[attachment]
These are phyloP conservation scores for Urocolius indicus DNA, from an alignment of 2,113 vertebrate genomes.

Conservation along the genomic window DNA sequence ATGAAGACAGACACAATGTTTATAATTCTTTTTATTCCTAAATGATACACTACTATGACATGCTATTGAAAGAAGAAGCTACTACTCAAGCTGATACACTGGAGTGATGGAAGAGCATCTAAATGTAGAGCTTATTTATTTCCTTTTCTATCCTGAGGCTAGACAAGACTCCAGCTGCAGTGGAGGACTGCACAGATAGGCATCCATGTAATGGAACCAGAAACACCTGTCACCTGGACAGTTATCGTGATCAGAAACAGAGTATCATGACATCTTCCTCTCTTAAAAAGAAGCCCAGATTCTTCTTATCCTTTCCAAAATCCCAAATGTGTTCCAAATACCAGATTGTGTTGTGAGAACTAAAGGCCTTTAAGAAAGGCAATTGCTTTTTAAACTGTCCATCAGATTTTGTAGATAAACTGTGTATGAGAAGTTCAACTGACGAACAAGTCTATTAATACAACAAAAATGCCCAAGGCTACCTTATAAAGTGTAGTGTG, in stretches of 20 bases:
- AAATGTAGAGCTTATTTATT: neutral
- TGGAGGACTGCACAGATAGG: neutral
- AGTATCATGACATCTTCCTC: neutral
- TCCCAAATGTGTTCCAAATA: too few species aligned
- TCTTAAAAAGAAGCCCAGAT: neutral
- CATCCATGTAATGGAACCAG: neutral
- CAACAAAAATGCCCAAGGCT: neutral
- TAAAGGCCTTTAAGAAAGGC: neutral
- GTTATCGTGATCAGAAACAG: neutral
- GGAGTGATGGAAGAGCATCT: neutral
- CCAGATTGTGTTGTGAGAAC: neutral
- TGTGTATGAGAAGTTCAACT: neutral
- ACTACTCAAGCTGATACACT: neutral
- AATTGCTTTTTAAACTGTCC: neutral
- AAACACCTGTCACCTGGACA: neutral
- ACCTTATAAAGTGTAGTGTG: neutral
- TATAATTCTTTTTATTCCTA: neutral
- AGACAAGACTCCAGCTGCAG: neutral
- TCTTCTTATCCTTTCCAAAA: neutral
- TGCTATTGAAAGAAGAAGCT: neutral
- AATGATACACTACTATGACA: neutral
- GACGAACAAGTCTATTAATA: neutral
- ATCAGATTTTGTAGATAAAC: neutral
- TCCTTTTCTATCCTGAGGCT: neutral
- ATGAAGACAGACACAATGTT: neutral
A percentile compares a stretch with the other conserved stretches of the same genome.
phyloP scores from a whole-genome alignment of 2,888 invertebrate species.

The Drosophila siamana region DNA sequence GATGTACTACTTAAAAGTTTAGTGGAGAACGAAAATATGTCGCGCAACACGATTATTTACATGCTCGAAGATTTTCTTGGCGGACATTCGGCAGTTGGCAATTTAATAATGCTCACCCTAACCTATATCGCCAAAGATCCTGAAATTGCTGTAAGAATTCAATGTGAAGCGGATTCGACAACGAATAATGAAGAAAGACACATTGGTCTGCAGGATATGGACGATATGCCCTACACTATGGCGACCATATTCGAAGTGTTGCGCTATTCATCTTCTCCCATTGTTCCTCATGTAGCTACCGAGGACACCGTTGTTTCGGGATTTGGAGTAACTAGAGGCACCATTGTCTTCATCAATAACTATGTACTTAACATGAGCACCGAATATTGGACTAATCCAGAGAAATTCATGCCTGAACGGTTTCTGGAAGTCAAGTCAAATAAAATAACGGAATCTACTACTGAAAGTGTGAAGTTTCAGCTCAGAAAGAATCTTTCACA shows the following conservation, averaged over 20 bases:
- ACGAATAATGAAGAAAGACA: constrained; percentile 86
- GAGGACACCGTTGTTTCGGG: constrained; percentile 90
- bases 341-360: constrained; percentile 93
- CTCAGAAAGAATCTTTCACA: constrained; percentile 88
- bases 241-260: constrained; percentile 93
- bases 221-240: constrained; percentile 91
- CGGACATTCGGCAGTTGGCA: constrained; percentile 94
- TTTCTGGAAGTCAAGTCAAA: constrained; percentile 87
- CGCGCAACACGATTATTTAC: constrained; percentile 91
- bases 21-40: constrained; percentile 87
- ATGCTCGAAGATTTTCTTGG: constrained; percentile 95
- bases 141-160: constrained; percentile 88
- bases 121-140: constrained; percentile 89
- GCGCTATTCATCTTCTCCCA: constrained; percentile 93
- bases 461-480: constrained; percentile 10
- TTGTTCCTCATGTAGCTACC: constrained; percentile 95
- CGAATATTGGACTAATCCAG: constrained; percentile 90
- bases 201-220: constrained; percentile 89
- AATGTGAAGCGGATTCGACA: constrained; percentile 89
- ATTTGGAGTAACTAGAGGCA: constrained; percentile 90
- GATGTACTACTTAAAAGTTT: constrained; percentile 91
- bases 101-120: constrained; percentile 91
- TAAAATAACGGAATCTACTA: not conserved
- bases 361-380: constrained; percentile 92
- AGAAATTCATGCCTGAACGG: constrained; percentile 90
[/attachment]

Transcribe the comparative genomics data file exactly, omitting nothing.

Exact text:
These are phyloP conservation scores for Urocolius indicus DNA, from an alignment of 2,113 vertebrate genomes.

Conservation along the genomic window DNA sequence ATGAAGACAGACACAATGTTTATAATTCTTTTTATTCCTAAATGATACACTACTATGACATGCTATTGAAAGAAGAAGCTACTACTCAAGCTGATACACTGGAGTGATGGAAGAGCATCTAAATGTAGAGCTTATTTATTTCCTTTTCTATCCTGAGGCTAGACAAGACTCCAGCTGCAGTGGAGGACTGCACAGATAGGCATCCATGTAATGGAACCAGAAACACCTGTCACCTGGACAGTTATCGTGATCAGAAACAGAGTATCATGACATCTTCCTCTCTTAAAAAGAAGCCCAGATTCTTCTTATCCTTTCCAAAATCCCAAATGTGTTCCAAATACCAGATTGTGTTGTGAGAACTAAAGGCCTTTAAGAAAGGCAATTGCTTTTTAAACTGTCCATCAGATTTTGTAGATAAACTGTGTATGAGAAGTTCAACTGACGAACAAGTCTATTAATACAACAAAAATGCCCAAGGCTACCTTATAAAGTGTAGTGTG, in stretches of 20 bases:
- AAATGTAGAGCTTATTTATT: neutral
- TGGAGGACTGCACAGATAGG: neutral
- AGTATCATGACATCTTCCTC: neutral
- TCCCAAATGTGTTCCAAATA: too few species aligned
- TCTTAAAAAGAAGCCCAGAT: neutral
- CATCCATGTAATGGAACCAG: neutral
- CAACAAAAATGCCCAAGGCT: neutral
- TAAAGGCCTTTAAGAAAGGC: neutral
- GTTATCGTGATCAGAAACAG: neutral
- GGAGTGATGGAAGAGCATCT: neutral
- CCAGATTGTGTTGTGAGAAC: neutral
- TGTGTATGAGAAGTTCAACT: neutral
- ACTACTCAAGCTGATACACT: neutral
- AATTGCTTTTTAAACTGTCC: neutral
- AAACACCTGTCACCTGGACA: neutral
- ACCTTATAAAGTGTAGTGTG: neutral
- TATAATTCTTTTTATTCCTA: neutral
- AGACAAGACTCCAGCTGCAG: neutral
- TCTTCTTATCCTTTCCAAAA: neutral
- TGCTATTGAAAGAAGAAGCT: neutral
- AATGATACACTACTATGACA: neutral
- GACGAACAAGTCTATTAATA: neutral
- ATCAGATTTTGTAGATAAAC: neutral
- TCCTTTTCTATCCTGAGGCT: neutral
- ATGAAGACAGACACAATGTT: neutral
A percentile compares a stretch with the other conserved stretches of the same genome.
phyloP scores from a whole-genome alignment of 2,888 invertebrate species.

The Drosophila siamana region DNA sequence GATGTACTACTTAAAAGTTTAGTGGAGAACGAAAATATGTCGCGCAACACGATTATTTACATGCTCGAAGATTTTCTTGGCGGACATTCGGCAGTTGGCAATTTAATAATGCTCACCCTAACCTATATCGCCAAAGATCCTGAAATTGCTGTAAGAATTCAATGTGAAGCGGATTCGACAACGAATAATGAAGAAAGACACATTGGTCTGCAGGATATGGACGATATGCCCTACACTATGGCGACCATATTCGAAGTGTTGCGCTATTCATCTTCTCCCATTGTTCCTCATGTAGCTACCGAGGACACCGTTGTTTCGGGATTTGGAGTAACTAGAGGCACCATTGTCTTCATCAATAACTATGTACTTAACATGAGCACCGAATATTGGACTAATCCAGAGAAATTCATGCCTGAACGGTTTCTGGAAGTCAAGTCAAATAAAATAACGGAATCTACTACTGAAAGTGTGAAGTTTCAGCTCAGAAAGAATCTTTCACA shows the following conservation, averaged over 20 bases:
- ACGAATAATGAAGAAAGACA: constrained; percentile 86
- GAGGACACCGTTGTTTCGGG: constrained; percentile 90
- bases 341-360: constrained; percentile 93
- CTCAGAAAGAATCTTTCACA: constrained; percentile 88
- bases 241-260: constrained; percentile 93
- bases 221-240: constrained; percentile 91
- CGGACATTCGGCAGTTGGCA: constrained; percentile 94
- TTTCTGGAAGTCAAGTCAAA: constrained; percentile 87
- CGCGCAACACGATTATTTAC: constrained; percentile 91
- bases 21-40: constrained; percentile 87
- ATGCTCGAAGATTTTCTTGG: constrained; percentile 95
- bases 141-160: constrained; percentile 88
- bases 121-140: constrained; percentile 89
- GCGCTATTCATCTTCTCCCA: constrained; percentile 93
- bases 461-480: constrained; percentile 10
- TTGTTCCTCATGTAGCTACC: constrained; percentile 95
- CGAATATTGGACTAATCCAG: constrained; percentile 90
- bases 201-220: constrained; percentile 89
- AATGTGAAGCGGATTCGACA: constrained; percentile 89
- ATTTGGAGTAACTAGAGGCA: constrained; percentile 90
- GATGTACTACTTAAAAGTTT: constrained; percentile 91
- bases 101-120: constrained; percentile 91
- TAAAATAACGGAATCTACTA: not conserved
- bases 361-380: constrained; percentile 92
- AGAAATTCATGCCTGAACGG: constrained; percentile 90